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Abortion and Kentucky politicians

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… Given the certitude of abortion opponents that abortion violates God’s Word, it might come as a surprise that neither the Old Testament nor the New mentions abortion – not one word.

– Katha Pollitt, Time magazine

As usual, a slew of Republican state House and Senate candidates ran on anti-abortion platforms last month. Nearly all of them won big from Jordan to Jenkins, adding to Democratic worries that pro-choice Democrats can’t succeed at the polls beyond Louisville and Lexington.

“We’ve been told repeatedly that Democrats can’t win because of ‘God, guns and abortion,’” said Nicole Erwin, communications manager for Planned Parenthood Advocates of Indiana and Kentucky. “We’ve got to change the narrative, and unapologetically embrace reproductive health care. This election showed us how hard the work ahead will be.”

Nicole Erwin

Indeed, Republican lawmakers represent almost all of rural Kentucky, including Erwin’s native Calloway County. Even so, she vows she’s not whistling past the graveyard.

“Polling from last year showed that a majority in Kentucky oppose a ban on abortion. So, this idea that Democrats can’t be pro-choice and win is false.”

Added Erwin: “Education around reproductive care is critical. If our politicians could connect the importance of increasing access to this care instead of restricting it, constituents would move away from the political theatre radicals have attached to Planned Parenthood’s name and the services we provide.”

Even so, many Democrats running in rural counties profess to be as anti-abortion as their Republican opponents. Others Democrats sidestep the issue entirely, fearing the wrath of religious conservatives who equate abortion with murder.

Erwin concedes that right-wing pastors, politicians, and pundits never miss a chance to demonize her organization. “Politics doesn’t belong in public health, yet here we are in the middle of a pandemic moving toward 300,000 deaths because President Trump thinks it is a game.

“We do not want politicians making health care decisions for people. Until that changes, laying a foundation for legislators and developing a basic understanding about what services are included when you talk about reproductive health care and abortion would go a long way.”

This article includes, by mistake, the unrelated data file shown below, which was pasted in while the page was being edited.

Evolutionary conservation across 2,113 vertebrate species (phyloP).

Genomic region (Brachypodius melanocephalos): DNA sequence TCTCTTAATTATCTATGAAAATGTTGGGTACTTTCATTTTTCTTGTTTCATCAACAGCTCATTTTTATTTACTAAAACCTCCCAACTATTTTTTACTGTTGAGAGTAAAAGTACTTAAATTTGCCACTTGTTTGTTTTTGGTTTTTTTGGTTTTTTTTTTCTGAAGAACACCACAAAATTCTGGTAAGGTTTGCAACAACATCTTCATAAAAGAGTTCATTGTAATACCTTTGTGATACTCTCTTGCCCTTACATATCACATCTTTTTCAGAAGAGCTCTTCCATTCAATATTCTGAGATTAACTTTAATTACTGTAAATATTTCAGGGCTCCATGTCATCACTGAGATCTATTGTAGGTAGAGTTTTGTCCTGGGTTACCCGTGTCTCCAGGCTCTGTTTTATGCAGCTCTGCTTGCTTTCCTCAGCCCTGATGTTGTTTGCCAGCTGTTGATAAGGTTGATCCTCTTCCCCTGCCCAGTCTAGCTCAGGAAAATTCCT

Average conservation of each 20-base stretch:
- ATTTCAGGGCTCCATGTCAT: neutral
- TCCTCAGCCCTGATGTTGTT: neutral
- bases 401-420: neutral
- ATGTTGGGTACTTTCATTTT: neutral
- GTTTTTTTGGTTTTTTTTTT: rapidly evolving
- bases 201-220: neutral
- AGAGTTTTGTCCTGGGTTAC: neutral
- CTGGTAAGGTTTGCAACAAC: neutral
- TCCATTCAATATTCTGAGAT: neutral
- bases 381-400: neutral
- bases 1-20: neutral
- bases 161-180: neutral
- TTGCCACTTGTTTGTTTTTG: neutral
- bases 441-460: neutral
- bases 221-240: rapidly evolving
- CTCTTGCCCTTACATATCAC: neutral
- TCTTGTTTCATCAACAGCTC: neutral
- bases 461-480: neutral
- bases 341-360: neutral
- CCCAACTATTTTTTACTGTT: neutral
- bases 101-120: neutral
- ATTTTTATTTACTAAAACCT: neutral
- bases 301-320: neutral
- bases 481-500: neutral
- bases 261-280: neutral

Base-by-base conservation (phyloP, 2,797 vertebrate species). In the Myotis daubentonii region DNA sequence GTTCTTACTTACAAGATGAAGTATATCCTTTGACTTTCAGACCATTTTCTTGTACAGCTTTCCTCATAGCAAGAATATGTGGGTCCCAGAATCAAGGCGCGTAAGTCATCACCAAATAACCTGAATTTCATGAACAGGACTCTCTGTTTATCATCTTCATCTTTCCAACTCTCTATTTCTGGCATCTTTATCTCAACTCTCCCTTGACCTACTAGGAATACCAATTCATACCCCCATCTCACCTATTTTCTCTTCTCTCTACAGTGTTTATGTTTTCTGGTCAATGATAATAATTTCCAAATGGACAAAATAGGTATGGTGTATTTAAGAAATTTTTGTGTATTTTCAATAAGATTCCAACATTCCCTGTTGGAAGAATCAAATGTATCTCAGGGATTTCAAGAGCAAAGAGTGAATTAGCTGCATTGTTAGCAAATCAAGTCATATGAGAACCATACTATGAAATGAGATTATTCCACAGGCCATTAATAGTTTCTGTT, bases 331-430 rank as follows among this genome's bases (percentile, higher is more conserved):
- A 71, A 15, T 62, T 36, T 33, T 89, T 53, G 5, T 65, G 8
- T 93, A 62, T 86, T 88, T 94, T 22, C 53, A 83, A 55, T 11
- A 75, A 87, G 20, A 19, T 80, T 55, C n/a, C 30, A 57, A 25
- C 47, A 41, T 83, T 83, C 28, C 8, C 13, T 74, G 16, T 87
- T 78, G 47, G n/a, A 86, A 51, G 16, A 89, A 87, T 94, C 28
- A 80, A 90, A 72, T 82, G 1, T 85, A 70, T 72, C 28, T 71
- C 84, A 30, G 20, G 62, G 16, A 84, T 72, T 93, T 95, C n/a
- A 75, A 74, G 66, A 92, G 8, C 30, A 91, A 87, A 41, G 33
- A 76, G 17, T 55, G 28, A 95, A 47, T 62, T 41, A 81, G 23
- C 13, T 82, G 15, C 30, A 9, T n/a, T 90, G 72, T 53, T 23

She said that “if people don’t understand that abortion is health care, and that Planned Parenthood provides a full range of care — like STI (sexually transmitted infection) testing and treatment, cancer screenings, affordable birth control, HIV (human immunodeficiency virus) prevention and so on — and that we aren’t only an abortion provider, then we are just shouting into the wind.”

Erwin cited national polls showing that 7 in 10 Americans don’t want the Supreme Court to overturn Roe v. Wade, the historic 1973 decision in which the high court legalized abortion.

Most Americans “want to keep abortion safe and legal,” Erwin said. “What is noteworthy is how many people don’t understand the entirety of care Planned Parenthood provides. When people in Kentucky hear ‘Planned Parenthood,’ they think abortion instead of a health care provider offering preventive health services. From basic education about reproductive health care to experts who provide depression and domestic violence screenings to life-saving abortion services, Planned Parenthood offers comprehensive care.”

Erwin said that an abortion can save a mother’s life. She cited an ectopic pregnancy: “a non-viable pregnancy that occurs outside of the womb that can lead to internal bleeding and death without treatment – the only way to treat that is abortion. That is health care.”

When the federal government denied Planned Parenthood funding for its family planning program (Title X), because it included abortions, “reproductive care services suffered drastically. It is our most vulnerable populations who suffer most – people with low incomes, our communities of color, and the LGBTQ+ folks.” 

Warned Erwin, “It is so much easier for people to pass judgment instead of trying to understand the complicated circumstances involved in pregnancy – that’s not even including a person’s right to bodily autonomy.”

Erwin said politicians ought to “be doing everything within their power to increase access to reproductive health care because it is a winning issue. Until our leaders can effectively communicate that, we’ll continue to struggle to achieve equality and reproductive freedom. We will continue to see our Democratic candidates struggle.”


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